By Dennis M. Haase, Esq.
On September 27, 2017, President Trump unveiled his much-anticipated tax plan in summary form in a document entitled the Unified Framework for Fixing Our Broken Tax Code (the “Plan”). While the document was very brief on details, it sets forth the White House’s goals for a new tax package to be developed in Congress. In the document, the President has laid out four principles for tax reform: (i) make the tax code simple, (ii) allow workers to keep more of their pay-checks, (iii) make America the job magnet of the world by leveling the playing field for American business and workers, and (iv) bring back trillions of dollars that are currently kept offshore to invest in the American economy.
Here are some general bullet points on how the Plan will impact individuals and businesses:
How the Plan Affects Individuals
- Collapses tax brackets from seven to three, with tax rates of 12%, 25% and 35%. Currently the tax brackets range from 10% to 39.6%. The Plan does not specify the income levels for the rates; rather, it allows Congress to develop these details.
- Gives Congress the option to create a fourth bracket above 35% to ensure that the tax burden is at least as progressive as the existing tax code and does not shift the burden from high-income to lower- and middle-income taxpayers.
- Adjustments to capital gains rates were not included in the Plan.
- Increases standard deduction to $12,000 for individuals and $24,000 for married couples filing jointly, but also repeals personal exemptions.
- Eliminates itemized deductions except charitable contributions and home mortgage interest. The deduction for state and local taxes is eliminated, as is the deduction for medical expenses and presumably most other itemized deductions.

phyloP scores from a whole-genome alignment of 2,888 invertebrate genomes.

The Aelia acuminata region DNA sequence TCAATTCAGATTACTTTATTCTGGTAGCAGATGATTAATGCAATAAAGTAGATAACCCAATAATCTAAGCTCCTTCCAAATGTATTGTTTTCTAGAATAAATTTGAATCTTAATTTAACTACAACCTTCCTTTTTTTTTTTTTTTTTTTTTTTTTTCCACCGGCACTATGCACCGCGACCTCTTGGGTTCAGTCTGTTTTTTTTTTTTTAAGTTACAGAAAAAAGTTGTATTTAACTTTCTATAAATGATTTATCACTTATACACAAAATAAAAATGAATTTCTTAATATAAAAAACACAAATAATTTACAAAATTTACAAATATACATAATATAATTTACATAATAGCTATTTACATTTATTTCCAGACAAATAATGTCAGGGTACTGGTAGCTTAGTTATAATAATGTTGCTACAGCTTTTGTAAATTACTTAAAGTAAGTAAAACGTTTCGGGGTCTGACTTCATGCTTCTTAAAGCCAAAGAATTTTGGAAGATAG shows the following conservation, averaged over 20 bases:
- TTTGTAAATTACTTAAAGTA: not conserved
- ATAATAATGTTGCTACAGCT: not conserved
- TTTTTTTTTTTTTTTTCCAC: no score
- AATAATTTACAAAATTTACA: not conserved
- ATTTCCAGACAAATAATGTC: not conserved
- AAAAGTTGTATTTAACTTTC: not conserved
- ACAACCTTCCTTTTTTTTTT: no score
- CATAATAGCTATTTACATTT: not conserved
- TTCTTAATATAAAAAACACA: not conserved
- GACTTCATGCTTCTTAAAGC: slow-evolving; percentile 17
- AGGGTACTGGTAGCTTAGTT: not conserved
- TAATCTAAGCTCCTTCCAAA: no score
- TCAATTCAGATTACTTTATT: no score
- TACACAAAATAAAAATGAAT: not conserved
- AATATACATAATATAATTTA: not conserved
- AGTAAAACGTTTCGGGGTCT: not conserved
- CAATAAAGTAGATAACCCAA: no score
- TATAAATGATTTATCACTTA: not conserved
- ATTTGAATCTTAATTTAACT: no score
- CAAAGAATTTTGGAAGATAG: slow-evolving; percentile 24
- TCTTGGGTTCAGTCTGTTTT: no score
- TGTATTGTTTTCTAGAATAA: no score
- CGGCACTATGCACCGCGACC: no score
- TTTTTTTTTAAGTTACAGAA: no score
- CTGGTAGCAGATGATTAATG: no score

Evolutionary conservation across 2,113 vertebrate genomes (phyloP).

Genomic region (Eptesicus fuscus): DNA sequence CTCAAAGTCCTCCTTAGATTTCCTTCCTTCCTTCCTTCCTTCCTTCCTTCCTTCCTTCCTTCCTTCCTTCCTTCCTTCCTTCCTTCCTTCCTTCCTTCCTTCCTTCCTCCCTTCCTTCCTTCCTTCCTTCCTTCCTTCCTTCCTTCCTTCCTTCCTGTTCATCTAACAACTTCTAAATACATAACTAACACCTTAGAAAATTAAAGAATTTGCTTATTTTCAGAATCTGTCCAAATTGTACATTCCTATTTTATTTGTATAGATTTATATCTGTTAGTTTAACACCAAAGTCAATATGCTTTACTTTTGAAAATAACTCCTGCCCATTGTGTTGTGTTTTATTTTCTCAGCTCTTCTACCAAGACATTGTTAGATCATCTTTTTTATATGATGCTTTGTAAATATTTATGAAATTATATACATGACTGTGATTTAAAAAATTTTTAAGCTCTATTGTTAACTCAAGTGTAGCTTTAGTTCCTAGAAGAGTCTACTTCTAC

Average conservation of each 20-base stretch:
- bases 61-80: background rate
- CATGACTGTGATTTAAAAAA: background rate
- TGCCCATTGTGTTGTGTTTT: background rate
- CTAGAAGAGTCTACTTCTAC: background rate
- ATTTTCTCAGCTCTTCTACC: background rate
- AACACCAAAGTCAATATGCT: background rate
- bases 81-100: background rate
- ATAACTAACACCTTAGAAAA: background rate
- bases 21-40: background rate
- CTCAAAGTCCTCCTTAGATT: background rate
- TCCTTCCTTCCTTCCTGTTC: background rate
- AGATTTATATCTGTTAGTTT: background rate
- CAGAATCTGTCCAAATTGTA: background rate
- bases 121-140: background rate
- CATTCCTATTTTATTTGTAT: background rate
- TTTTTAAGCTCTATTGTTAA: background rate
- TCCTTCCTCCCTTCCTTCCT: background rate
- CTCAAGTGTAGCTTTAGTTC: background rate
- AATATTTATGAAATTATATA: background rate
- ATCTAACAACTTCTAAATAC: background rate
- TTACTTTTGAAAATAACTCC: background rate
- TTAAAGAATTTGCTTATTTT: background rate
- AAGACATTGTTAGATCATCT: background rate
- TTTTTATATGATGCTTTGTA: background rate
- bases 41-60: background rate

- Increases child tax credit from $1,000 to an unspecified amount, and creates a new $500 tax credit for non-child dependents, such as the elderly.
- Calls for the repeal of the Alternative Minimum Tax.
- Calls for the complete repeal of both the estate tax and the generation-skipping transfer tax. However, the Plan appears to maintain the gift tax. The Plan is silent on retaining the stepped-up basis rules.
- Repeals most tax credits except for education and retirement savings plans.
How the Plan Affects Corporations and Businesses
- Reduces the corporate income tax rate from 35% to 20%.
- Creates a new tax rate of 25% for pass-through businesses, such as partnerships, S corporations, and sole proprietorships, all of which are currently taxed at the rates of their owners. The Plan relies on Congress to adopt measures to prevent characterization of personal income as business income.
- Preserves tax credits for research and development and low-income-housing.
- Limits the deductibility for corporate interest expenses.
- Allows immediate expense of business investments for at least five years.
- Excludes from income, the dividends from foreign subsidiaries in which the U.S. parent owns at least ten percent of the foreign subsidiary.
- Imposes a reduced tax, expected to be near 10%, on overseas assets owned by U.S. companies that would be deemed repatriated to the U.S., which is designed to bring corporate profits back from overseas to be reinvested domestically.
At this time, the Plan is merely a framework and not actually proposed legislation. Significant work in Congress, in cooperation with the White House, is still necessary if any of these proposals will become law. Einhorn Harris plans to keep you informed of the key developments of the tax plan as they occur.